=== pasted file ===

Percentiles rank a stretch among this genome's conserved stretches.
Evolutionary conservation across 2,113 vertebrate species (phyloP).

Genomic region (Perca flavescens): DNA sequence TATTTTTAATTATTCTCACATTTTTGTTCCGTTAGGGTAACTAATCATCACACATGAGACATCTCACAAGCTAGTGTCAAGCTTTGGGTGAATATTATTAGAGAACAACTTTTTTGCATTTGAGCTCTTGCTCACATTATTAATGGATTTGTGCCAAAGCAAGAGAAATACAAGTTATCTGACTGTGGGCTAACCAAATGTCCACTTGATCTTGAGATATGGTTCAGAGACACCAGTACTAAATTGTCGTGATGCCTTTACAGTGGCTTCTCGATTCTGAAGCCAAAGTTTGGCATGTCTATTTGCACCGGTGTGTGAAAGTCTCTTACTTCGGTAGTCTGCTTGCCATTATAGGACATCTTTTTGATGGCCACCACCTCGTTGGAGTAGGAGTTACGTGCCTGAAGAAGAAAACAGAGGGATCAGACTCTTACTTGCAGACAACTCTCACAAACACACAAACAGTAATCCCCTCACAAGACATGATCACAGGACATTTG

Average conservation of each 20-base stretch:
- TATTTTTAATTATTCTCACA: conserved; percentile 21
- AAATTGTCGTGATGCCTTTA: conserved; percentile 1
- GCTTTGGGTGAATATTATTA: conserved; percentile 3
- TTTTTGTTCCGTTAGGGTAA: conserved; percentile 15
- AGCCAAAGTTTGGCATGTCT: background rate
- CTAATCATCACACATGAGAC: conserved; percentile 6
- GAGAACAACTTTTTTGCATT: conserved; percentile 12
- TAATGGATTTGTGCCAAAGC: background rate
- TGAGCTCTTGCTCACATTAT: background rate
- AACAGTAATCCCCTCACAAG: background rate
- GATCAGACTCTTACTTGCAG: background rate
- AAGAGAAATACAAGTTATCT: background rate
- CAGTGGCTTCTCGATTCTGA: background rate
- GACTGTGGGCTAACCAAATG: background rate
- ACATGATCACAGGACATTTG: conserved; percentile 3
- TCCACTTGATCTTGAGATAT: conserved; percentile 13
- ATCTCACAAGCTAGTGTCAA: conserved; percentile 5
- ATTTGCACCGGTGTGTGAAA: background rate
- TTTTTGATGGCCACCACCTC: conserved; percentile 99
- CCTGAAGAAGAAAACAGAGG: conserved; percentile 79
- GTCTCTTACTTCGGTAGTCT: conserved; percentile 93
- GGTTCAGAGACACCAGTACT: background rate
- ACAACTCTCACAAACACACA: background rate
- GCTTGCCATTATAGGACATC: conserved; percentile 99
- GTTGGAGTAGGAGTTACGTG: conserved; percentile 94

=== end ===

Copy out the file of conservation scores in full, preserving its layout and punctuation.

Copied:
Percentiles rank a stretch among this genome's conserved stretches.
Evolutionary conservation across 2,113 vertebrate species (phyloP).

Genomic region (Perca flavescens): DNA sequence TATTTTTAATTATTCTCACATTTTTGTTCCGTTAGGGTAACTAATCATCACACATGAGACATCTCACAAGCTAGTGTCAAGCTTTGGGTGAATATTATTAGAGAACAACTTTTTTGCATTTGAGCTCTTGCTCACATTATTAATGGATTTGTGCCAAAGCAAGAGAAATACAAGTTATCTGACTGTGGGCTAACCAAATGTCCACTTGATCTTGAGATATGGTTCAGAGACACCAGTACTAAATTGTCGTGATGCCTTTACAGTGGCTTCTCGATTCTGAAGCCAAAGTTTGGCATGTCTATTTGCACCGGTGTGTGAAAGTCTCTTACTTCGGTAGTCTGCTTGCCATTATAGGACATCTTTTTGATGGCCACCACCTCGTTGGAGTAGGAGTTACGTGCCTGAAGAAGAAAACAGAGGGATCAGACTCTTACTTGCAGACAACTCTCACAAACACACAAACAGTAATCCCCTCACAAGACATGATCACAGGACATTTG

Average conservation of each 20-base stretch:
- TATTTTTAATTATTCTCACA: conserved; percentile 21
- AAATTGTCGTGATGCCTTTA: conserved; percentile 1
- GCTTTGGGTGAATATTATTA: conserved; percentile 3
- TTTTTGTTCCGTTAGGGTAA: conserved; percentile 15
- AGCCAAAGTTTGGCATGTCT: background rate
- CTAATCATCACACATGAGAC: conserved; percentile 6
- GAGAACAACTTTTTTGCATT: conserved; percentile 12
- TAATGGATTTGTGCCAAAGC: background rate
- TGAGCTCTTGCTCACATTAT: background rate
- AACAGTAATCCCCTCACAAG: background rate
- GATCAGACTCTTACTTGCAG: background rate
- AAGAGAAATACAAGTTATCT: background rate
- CAGTGGCTTCTCGATTCTGA: background rate
- GACTGTGGGCTAACCAAATG: background rate
- ACATGATCACAGGACATTTG: conserved; percentile 3
- TCCACTTGATCTTGAGATAT: conserved; percentile 13
- ATCTCACAAGCTAGTGTCAA: conserved; percentile 5
- ATTTGCACCGGTGTGTGAAA: background rate
- TTTTTGATGGCCACCACCTC: conserved; percentile 99
- CCTGAAGAAGAAAACAGAGG: conserved; percentile 79
- GTCTCTTACTTCGGTAGTCT: conserved; percentile 93
- GGTTCAGAGACACCAGTACT: background rate
- ACAACTCTCACAAACACACA: background rate
- GCTTGCCATTATAGGACATC: conserved; percentile 99
- GTTGGAGTAGGAGTTACGTG: conserved; percentile 94